Panhellenic Association narrows sorority search to three finalists

Media Credit: Aaron Schwartz | Hatchet Photographer

Rebecca Connolly, the president of the Panhellenic Association, said GW students and faculty can attend meetings with three potential new sororities.

The Panhellenic Association has narrowed its search for a new sorority chapter down to three final contenders.

Alpha Chi Omega, Zeta Tau Alpha and Kappa Alpha Theta were chosen as the finalists from eight national chapters that applied to join GW’s Panhellenic Association. Current Greek chapters will vote to make a final decision on a new chapter this fall.

Panhellenic Association President Rebecca Connolly said her group will send its recommendation to the University based on feedback from students and current sorority chapters after the three possible chapters present on campus Oct. 17 to 19.

The three groups’ presentations later this month will be open to the general public, and Connolly said she hopes students who are not involved in Greek life and faculty will come to learn more about the sororities.

“For students who maybe have considered going through recruitment or have not or don’t think they have a match in our current organizations, we would love to hear from them what is missing and would make them want to join one of our organizations,” Connolly said.

The Panhellenic Association formed an exploratory committee last semester made up of representatives from each sorority, the Panhellenic executive board and alumnae.

Another committee was formed this semester to review national organizations’ applications to decide which would best fit on campus, Connolly said. Members of the group evaluated the organizations’ leadership programs, scholarship opportunities and financial aid for dues payments, Connolly said.

“We definitely want to make sure that our community is accessible to all of the students at GW and not just students who have financial need,” Connolly said.

She added that the committee searched for sororities that support progressive and politically active members to fit in with GW’s students.

Alpha Chi Omega hosts annual campaigns and educational programs on domestic violence awareness, Zeta Tau Alpha partners with Think Pink and the American Cancer Society and Kappa Alpha Theta works with Court Appointed Special Advocates to volunteer in the foster care system, according to their websites.

“Our national organizations are going to have to be okay with the fact their members are taking political views on both sides of that line, for both parties, and be supportive of that,” Connolly said. “They should be empowering them to use their voices loudly instead of trying to get them to fit into a mould, which I think you see sometimes at other schools that have different Greek cultures.”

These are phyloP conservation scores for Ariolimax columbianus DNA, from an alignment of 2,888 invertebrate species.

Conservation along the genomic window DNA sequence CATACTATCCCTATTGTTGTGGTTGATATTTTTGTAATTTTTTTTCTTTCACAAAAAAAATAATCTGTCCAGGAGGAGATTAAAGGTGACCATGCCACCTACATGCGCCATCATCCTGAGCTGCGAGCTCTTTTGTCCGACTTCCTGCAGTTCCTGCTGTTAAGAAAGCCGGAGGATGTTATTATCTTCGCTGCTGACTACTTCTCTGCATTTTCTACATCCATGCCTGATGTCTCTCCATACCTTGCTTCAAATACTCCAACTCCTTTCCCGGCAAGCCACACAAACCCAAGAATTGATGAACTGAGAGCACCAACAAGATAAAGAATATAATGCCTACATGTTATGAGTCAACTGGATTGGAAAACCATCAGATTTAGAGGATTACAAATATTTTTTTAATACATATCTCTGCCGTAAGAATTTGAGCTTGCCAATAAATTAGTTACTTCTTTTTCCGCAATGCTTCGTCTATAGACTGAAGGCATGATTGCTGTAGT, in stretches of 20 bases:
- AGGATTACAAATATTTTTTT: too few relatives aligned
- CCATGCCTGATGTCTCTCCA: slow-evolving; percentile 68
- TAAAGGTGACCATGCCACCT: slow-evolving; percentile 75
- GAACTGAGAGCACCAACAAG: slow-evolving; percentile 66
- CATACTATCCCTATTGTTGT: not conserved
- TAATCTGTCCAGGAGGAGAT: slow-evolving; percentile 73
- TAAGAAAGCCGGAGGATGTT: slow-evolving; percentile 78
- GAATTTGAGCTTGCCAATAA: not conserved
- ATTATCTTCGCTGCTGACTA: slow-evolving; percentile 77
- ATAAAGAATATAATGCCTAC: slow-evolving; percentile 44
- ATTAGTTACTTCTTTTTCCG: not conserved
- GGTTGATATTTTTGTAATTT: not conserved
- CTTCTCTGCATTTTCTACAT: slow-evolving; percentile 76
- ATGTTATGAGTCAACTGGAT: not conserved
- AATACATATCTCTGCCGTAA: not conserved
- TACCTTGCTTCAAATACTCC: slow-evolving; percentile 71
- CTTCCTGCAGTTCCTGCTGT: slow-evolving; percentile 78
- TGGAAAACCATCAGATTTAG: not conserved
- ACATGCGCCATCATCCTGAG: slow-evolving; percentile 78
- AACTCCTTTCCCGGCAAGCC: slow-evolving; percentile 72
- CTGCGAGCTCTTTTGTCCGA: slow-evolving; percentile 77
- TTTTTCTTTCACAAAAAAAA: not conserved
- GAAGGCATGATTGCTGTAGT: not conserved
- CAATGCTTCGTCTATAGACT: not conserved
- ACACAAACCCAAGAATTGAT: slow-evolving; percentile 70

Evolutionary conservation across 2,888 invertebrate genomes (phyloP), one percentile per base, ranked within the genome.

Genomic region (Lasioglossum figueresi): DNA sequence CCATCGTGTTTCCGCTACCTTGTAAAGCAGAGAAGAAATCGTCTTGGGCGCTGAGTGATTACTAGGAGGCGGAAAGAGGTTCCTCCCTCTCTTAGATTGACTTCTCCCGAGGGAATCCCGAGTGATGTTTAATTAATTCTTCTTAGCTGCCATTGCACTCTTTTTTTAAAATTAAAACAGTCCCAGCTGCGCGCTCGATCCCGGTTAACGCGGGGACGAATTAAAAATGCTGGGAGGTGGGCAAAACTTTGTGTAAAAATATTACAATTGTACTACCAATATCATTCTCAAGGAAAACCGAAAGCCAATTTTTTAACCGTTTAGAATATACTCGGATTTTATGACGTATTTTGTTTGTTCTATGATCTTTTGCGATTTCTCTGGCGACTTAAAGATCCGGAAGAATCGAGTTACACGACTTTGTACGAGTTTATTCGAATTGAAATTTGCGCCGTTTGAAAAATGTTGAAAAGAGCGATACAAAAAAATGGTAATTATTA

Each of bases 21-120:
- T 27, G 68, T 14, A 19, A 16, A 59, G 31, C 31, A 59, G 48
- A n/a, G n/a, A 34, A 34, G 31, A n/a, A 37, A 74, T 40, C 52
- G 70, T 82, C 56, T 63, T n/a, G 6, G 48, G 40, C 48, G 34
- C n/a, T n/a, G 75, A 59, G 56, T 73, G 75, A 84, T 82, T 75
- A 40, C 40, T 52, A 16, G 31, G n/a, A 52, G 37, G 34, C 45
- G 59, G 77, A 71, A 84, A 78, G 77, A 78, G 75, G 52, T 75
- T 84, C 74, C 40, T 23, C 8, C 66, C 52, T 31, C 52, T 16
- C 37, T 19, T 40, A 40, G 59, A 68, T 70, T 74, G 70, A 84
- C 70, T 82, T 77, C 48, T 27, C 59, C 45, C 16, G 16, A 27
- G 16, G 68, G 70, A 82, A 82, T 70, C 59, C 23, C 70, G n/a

The new chapter will ideally begin colonizing potential new members this spring, though national organizations may choose to defer to the fall, she added.

Starting next year, incoming freshmen will wait to go through recruitment or fraternity rush in the spring, which officials said will give students more time to adjust to campus.

“We are hoping to start them in the spring because next year we are deferring,” Connolly said. “It gets women who maybe were not ready for fall recruitment, wanted to take a semester to adjust, another option because not all Panhellenic chapters participate in spring recruitment.”

The Panhellenic Association lost their Delta Gamma chapter last year when its national organization shut it down days before recruitment.

“When we lost a chapter last year that was a big hit to our community and I think it had everyone feeling on edge,” Connolly said.

GW currently has 10 of 26 national Panhellenic organizations. Eight of the remaining 16 organizations applied to be considered as finalist in the search for GW’s 11th sorority, Connolly said.

Carolyn Hof Carpenter, national president of Zeta Tau Alpha, said the organization would be honored to return to GW after having briefly established a chapter in 1924. The chapter declined the invitation to recolonize in 1995, citing a lack of on-campus housing for the sorority and multiple chapters on campus that were below quota.

“We believe every campus has its own personality. If selected, we will work in partnership with the GW community to create a chapter experience that best meets the needs of the women on your campus,” Carpenter said.

Carpenter added that if selected they would impact the lives of members by highlighting leadership, service and academic development.

Representatives from national chapters of the other finalists, Alpha Chi Omega and Kappa Alpha Theta, declined to comment.

Dani Weatherford, executive director for the National Panhellenic Council, said each sorority develops its own values, leadership programs and philanthropic causes, which will become part of GW’s Greek community.

“Our member organizations tend to be very strategic in where they look to establish a new chapter, and they expend considerable energy and resources to make sure their new chapters succeed,” Weatherford said.

Weatherford added that each Greek organization looks for campuses where they think they well fit in and contribute to campus life as a whole.

“Ultimately, the choice will come before GW’s Panhellenic Council to determine which organization they feel is the best fit for campus at this time,” Weatherford said.

Bridie O’Connell contributed to reporting.

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